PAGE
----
On March 25, 2014, the United States Patent and Trademark Office (USPTO) announced that the Patent Trial and Appeal Board (PTAB) would be hosting roundtables across the country to educate the public, and collect feedback regarding the new America Invents Act (AIA) trial proceedings. These roundtables are free and open to the public. According to Deputy Under Secretary of Commerce for Intellectual Property and Deputy Director of the USPTO, Michelle Lee, “[t]hese roundtables are a part of USPTO’s ongoing efforts to provide more opportunities for the public and other key stakeholders to share ideas, feedback, experiences and insights on additional ways we can improve our processes.”
The proposed agenda for these roundtables tentatively consists of an overview of the trials, with statistics and lessons learned thus far. The agenda also includes mock conference calls where the PTAB judges will illustrate techniques for making successful motions to amend and motions for additional discovery. The roundtables will close out with panel discussions with PTAB judges and patent practitioners for both petitioners and patent owners, with audience participation actively encouraged.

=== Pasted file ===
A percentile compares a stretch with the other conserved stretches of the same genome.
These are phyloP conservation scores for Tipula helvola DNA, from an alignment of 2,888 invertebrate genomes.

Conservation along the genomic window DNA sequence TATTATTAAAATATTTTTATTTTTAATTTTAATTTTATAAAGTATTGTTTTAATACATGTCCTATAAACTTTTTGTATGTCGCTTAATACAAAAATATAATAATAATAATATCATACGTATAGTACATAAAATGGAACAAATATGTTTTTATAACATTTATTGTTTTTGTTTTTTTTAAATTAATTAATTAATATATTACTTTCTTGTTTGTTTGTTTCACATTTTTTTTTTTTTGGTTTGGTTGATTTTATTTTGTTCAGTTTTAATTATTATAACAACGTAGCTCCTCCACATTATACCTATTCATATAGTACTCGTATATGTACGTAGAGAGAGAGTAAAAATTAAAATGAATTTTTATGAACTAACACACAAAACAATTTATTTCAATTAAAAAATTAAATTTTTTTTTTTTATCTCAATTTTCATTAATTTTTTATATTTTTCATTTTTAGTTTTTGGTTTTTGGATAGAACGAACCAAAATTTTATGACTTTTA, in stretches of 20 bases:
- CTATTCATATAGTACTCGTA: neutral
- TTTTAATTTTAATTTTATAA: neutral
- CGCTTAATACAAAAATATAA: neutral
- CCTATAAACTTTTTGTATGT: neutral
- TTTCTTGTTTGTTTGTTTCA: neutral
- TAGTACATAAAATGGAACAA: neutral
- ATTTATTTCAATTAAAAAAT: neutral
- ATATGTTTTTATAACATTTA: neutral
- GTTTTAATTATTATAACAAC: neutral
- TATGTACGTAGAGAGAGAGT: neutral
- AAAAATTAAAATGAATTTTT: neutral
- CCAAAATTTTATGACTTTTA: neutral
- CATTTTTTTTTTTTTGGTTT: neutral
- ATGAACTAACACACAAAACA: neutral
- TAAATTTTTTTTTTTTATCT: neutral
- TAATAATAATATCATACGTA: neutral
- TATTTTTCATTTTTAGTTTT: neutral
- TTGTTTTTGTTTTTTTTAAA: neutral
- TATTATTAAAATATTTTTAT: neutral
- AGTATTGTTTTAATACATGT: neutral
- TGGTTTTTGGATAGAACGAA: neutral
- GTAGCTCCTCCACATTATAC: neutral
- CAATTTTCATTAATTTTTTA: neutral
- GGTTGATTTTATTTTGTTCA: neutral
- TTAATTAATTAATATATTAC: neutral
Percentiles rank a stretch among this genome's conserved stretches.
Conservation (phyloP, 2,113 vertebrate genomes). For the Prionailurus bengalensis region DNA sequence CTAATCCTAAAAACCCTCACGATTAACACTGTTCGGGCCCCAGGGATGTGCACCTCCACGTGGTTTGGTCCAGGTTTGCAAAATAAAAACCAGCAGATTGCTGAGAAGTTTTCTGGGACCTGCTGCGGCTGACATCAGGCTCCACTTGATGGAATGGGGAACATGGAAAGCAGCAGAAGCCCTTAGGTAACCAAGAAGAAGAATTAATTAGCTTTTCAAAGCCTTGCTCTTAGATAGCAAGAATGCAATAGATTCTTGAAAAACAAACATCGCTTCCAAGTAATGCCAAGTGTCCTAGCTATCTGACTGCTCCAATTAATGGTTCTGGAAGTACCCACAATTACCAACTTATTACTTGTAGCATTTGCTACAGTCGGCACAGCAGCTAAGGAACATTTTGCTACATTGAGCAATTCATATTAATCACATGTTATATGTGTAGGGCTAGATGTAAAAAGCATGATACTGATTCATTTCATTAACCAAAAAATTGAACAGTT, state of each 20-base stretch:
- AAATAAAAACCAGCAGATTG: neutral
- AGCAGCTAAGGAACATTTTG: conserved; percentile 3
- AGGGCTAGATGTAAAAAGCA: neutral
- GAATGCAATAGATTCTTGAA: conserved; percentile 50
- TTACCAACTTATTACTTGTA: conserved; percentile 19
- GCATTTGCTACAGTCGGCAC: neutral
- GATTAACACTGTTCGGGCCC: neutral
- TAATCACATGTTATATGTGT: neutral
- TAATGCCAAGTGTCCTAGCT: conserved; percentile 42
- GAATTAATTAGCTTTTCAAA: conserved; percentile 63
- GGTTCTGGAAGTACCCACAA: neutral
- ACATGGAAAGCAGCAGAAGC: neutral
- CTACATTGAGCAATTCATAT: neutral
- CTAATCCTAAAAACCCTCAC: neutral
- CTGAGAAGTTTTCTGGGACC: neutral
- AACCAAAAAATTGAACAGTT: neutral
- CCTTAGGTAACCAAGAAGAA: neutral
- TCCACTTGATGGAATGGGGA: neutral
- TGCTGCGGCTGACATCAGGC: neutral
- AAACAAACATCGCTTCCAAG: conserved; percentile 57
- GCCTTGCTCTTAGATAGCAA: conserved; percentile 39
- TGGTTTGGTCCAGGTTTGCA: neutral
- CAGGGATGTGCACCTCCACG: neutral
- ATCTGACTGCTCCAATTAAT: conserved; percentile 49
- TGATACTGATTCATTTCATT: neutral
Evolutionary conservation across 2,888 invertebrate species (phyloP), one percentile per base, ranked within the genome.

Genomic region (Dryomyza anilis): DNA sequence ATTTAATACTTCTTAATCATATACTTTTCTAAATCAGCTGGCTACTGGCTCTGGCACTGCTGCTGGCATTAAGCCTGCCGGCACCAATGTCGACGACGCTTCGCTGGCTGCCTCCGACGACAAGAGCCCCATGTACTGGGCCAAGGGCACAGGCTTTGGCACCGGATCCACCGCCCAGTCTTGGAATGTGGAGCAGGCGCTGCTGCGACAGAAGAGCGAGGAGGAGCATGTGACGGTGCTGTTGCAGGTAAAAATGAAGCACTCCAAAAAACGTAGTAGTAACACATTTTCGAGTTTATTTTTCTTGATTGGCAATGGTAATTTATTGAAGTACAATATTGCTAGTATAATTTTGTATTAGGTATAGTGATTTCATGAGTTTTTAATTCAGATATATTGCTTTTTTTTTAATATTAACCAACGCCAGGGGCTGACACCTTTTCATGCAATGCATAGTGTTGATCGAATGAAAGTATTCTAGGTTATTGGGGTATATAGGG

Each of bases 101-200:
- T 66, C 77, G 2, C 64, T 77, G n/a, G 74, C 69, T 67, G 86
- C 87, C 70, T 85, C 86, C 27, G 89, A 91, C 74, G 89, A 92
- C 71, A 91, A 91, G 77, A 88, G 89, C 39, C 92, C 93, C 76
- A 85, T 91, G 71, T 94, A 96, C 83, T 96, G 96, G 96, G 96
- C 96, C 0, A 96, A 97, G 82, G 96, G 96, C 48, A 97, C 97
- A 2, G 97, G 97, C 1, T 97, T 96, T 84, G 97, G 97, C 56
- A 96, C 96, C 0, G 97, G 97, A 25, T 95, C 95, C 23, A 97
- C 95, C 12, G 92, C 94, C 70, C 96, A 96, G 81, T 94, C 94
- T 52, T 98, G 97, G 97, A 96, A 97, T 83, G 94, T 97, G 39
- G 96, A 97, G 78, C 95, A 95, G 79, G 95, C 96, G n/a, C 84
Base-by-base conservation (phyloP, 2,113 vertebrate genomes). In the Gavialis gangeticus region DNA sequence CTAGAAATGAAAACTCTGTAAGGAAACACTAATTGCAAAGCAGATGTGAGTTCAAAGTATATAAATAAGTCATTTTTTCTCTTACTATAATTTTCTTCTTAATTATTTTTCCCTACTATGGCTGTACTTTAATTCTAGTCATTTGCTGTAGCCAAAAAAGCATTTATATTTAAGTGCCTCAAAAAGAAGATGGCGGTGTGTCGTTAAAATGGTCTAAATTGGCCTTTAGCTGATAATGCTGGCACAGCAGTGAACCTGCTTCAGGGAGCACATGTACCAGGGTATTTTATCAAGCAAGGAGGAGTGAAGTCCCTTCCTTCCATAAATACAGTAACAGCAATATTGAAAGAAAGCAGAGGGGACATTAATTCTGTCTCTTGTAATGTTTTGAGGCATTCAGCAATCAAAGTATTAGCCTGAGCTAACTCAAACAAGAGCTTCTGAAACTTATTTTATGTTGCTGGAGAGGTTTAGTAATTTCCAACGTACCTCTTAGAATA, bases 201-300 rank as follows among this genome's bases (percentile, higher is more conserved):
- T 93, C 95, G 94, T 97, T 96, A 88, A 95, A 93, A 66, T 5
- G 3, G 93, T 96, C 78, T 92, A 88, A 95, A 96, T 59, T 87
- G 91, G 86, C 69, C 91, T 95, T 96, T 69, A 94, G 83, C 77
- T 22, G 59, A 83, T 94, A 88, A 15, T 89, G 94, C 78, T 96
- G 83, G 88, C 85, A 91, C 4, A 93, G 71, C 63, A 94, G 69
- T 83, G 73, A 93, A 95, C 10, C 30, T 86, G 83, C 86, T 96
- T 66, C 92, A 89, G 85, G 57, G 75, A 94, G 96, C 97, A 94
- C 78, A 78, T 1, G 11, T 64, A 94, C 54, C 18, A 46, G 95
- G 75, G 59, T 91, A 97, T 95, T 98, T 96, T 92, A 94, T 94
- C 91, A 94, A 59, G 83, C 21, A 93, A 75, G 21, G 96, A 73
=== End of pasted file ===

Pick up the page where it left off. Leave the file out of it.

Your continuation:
The PTAB roundtables will commence on April 15, at the USPTO headquarters in Alexandria, VA, and will come up to the New York area on April 17, at New York Law School. They will also take place in Chicago, Detroit, Silicon Valley, Seattle, Dallas, and will conclude in Denver on May 8. Further details regarding locations and venues for the roundtables can be found on the USPTO website.
Stakeholders for both petitioners and patent owners are strongly urged to attend, as the there have been over 1,100 AIA petitions filed to date, with 540 petitions filed in the first quarter of 2014 alone. In the handful of inter partes review and covered business method proceeding that have reached final decisions on the merits, petitioners have been overwhelmingly successful in invalidating patent claims. It is highly likely that these AIA post-issuance proceedings will become all the more common for the foreseeable future.
We at Gibbons will continue to update you on developments and trends regarding AIA post-issuance proceedings.